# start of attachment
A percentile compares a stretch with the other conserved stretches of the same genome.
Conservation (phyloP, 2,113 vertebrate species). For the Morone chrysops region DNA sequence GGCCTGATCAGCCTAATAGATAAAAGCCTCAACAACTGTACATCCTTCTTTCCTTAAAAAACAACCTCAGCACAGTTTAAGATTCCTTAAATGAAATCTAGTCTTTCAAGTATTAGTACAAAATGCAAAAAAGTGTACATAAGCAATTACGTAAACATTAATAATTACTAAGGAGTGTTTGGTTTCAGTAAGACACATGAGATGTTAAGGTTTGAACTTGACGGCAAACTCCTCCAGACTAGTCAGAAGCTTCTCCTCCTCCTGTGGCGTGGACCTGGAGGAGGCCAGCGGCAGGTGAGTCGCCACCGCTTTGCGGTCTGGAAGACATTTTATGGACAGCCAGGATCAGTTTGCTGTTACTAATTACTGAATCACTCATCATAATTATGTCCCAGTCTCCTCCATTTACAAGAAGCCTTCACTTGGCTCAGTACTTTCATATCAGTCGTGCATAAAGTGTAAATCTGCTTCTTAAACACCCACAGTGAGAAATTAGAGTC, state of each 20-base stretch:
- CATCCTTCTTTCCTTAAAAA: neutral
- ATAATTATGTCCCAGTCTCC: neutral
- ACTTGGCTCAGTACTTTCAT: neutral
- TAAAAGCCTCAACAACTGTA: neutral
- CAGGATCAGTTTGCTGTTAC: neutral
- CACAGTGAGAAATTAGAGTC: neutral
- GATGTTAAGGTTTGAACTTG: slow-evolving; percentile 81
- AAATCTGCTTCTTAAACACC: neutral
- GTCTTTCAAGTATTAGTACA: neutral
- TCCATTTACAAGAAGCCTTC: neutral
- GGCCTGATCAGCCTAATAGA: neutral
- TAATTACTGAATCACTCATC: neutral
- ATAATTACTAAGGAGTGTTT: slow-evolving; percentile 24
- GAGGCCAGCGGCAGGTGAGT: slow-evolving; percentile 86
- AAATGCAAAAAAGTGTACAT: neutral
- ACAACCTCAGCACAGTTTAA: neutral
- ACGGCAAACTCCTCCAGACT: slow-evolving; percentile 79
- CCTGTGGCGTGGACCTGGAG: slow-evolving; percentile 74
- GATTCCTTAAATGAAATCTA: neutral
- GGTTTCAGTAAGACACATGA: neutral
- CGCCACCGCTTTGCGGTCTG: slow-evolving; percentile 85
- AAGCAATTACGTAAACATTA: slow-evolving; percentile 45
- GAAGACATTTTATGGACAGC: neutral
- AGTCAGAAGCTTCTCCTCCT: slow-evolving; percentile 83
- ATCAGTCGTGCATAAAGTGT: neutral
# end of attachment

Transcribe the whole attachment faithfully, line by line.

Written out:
A percentile compares a stretch with the other conserved stretches of the same genome.
Conservation (phyloP, 2,113 vertebrate species). For the Morone chrysops region DNA sequence GGCCTGATCAGCCTAATAGATAAAAGCCTCAACAACTGTACATCCTTCTTTCCTTAAAAAACAACCTCAGCACAGTTTAAGATTCCTTAAATGAAATCTAGTCTTTCAAGTATTAGTACAAAATGCAAAAAAGTGTACATAAGCAATTACGTAAACATTAATAATTACTAAGGAGTGTTTGGTTTCAGTAAGACACATGAGATGTTAAGGTTTGAACTTGACGGCAAACTCCTCCAGACTAGTCAGAAGCTTCTCCTCCTCCTGTGGCGTGGACCTGGAGGAGGCCAGCGGCAGGTGAGTCGCCACCGCTTTGCGGTCTGGAAGACATTTTATGGACAGCCAGGATCAGTTTGCTGTTACTAATTACTGAATCACTCATCATAATTATGTCCCAGTCTCCTCCATTTACAAGAAGCCTTCACTTGGCTCAGTACTTTCATATCAGTCGTGCATAAAGTGTAAATCTGCTTCTTAAACACCCACAGTGAGAAATTAGAGTC, state of each 20-base stretch:
- CATCCTTCTTTCCTTAAAAA: neutral
- ATAATTATGTCCCAGTCTCC: neutral
- ACTTGGCTCAGTACTTTCAT: neutral
- TAAAAGCCTCAACAACTGTA: neutral
- CAGGATCAGTTTGCTGTTAC: neutral
- CACAGTGAGAAATTAGAGTC: neutral
- GATGTTAAGGTTTGAACTTG: slow-evolving; percentile 81
- AAATCTGCTTCTTAAACACC: neutral
- GTCTTTCAAGTATTAGTACA: neutral
- TCCATTTACAAGAAGCCTTC: neutral
- GGCCTGATCAGCCTAATAGA: neutral
- TAATTACTGAATCACTCATC: neutral
- ATAATTACTAAGGAGTGTTT: slow-evolving; percentile 24
- GAGGCCAGCGGCAGGTGAGT: slow-evolving; percentile 86
- AAATGCAAAAAAGTGTACAT: neutral
- ACAACCTCAGCACAGTTTAA: neutral
- ACGGCAAACTCCTCCAGACT: slow-evolving; percentile 79
- CCTGTGGCGTGGACCTGGAG: slow-evolving; percentile 74
- GATTCCTTAAATGAAATCTA: neutral
- GGTTTCAGTAAGACACATGA: neutral
- CGCCACCGCTTTGCGGTCTG: slow-evolving; percentile 85
- AAGCAATTACGTAAACATTA: slow-evolving; percentile 45
- GAAGACATTTTATGGACAGC: neutral
- AGTCAGAAGCTTCTCCTCCT: slow-evolving; percentile 83
- ATCAGTCGTGCATAAAGTGT: neutral